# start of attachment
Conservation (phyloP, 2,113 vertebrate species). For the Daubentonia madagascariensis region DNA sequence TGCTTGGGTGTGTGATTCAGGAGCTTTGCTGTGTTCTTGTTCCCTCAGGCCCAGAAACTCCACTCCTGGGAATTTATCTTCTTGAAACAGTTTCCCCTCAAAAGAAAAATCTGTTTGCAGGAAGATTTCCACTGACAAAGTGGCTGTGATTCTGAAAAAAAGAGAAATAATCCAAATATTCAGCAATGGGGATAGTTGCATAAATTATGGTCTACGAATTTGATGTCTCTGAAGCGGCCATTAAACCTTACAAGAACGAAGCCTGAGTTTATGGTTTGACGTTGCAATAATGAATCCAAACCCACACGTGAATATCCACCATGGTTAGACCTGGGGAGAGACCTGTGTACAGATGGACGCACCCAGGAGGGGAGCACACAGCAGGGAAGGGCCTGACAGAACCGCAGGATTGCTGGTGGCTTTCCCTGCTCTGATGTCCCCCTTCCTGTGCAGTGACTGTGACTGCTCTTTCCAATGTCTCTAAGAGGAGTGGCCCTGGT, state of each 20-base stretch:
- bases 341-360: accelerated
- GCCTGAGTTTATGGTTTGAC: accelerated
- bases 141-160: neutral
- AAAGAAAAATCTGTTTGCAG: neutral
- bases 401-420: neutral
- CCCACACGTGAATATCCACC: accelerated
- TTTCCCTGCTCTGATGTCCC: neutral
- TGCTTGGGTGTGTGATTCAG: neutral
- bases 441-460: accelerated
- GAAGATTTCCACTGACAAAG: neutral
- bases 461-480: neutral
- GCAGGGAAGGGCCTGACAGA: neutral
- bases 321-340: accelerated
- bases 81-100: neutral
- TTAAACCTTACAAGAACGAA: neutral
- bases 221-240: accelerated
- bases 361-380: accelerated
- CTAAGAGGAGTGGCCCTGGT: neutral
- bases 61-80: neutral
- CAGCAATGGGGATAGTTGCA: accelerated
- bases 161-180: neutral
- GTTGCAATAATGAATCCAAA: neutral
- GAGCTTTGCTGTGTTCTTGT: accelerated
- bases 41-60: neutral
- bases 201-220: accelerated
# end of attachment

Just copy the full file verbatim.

Conservation (phyloP, 2,113 vertebrate species). For the Daubentonia madagascariensis region DNA sequence TGCTTGGGTGTGTGATTCAGGAGCTTTGCTGTGTTCTTGTTCCCTCAGGCCCAGAAACTCCACTCCTGGGAATTTATCTTCTTGAAACAGTTTCCCCTCAAAAGAAAAATCTGTTTGCAGGAAGATTTCCACTGACAAAGTGGCTGTGATTCTGAAAAAAAGAGAAATAATCCAAATATTCAGCAATGGGGATAGTTGCATAAATTATGGTCTACGAATTTGATGTCTCTGAAGCGGCCATTAAACCTTACAAGAACGAAGCCTGAGTTTATGGTTTGACGTTGCAATAATGAATCCAAACCCACACGTGAATATCCACCATGGTTAGACCTGGGGAGAGACCTGTGTACAGATGGACGCACCCAGGAGGGGAGCACACAGCAGGGAAGGGCCTGACAGAACCGCAGGATTGCTGGTGGCTTTCCCTGCTCTGATGTCCCCCTTCCTGTGCAGTGACTGTGACTGCTCTTTCCAATGTCTCTAAGAGGAGTGGCCCTGGT, state of each 20-base stretch:
- bases 341-360: accelerated
- GCCTGAGTTTATGGTTTGAC: accelerated
- bases 141-160: neutral
- AAAGAAAAATCTGTTTGCAG: neutral
- bases 401-420: neutral
- CCCACACGTGAATATCCACC: accelerated
- TTTCCCTGCTCTGATGTCCC: neutral
- TGCTTGGGTGTGTGATTCAG: neutral
- bases 441-460: accelerated
- GAAGATTTCCACTGACAAAG: neutral
- bases 461-480: neutral
- GCAGGGAAGGGCCTGACAGA: neutral
- bases 321-340: accelerated
- bases 81-100: neutral
- TTAAACCTTACAAGAACGAA: neutral
- bases 221-240: accelerated
- bases 361-380: accelerated
- CTAAGAGGAGTGGCCCTGGT: neutral
- bases 61-80: neutral
- CAGCAATGGGGATAGTTGCA: accelerated
- bases 161-180: neutral
- GTTGCAATAATGAATCCAAA: neutral
- GAGCTTTGCTGTGTTCTTGT: accelerated
- bases 41-60: neutral
- bases 201-220: accelerated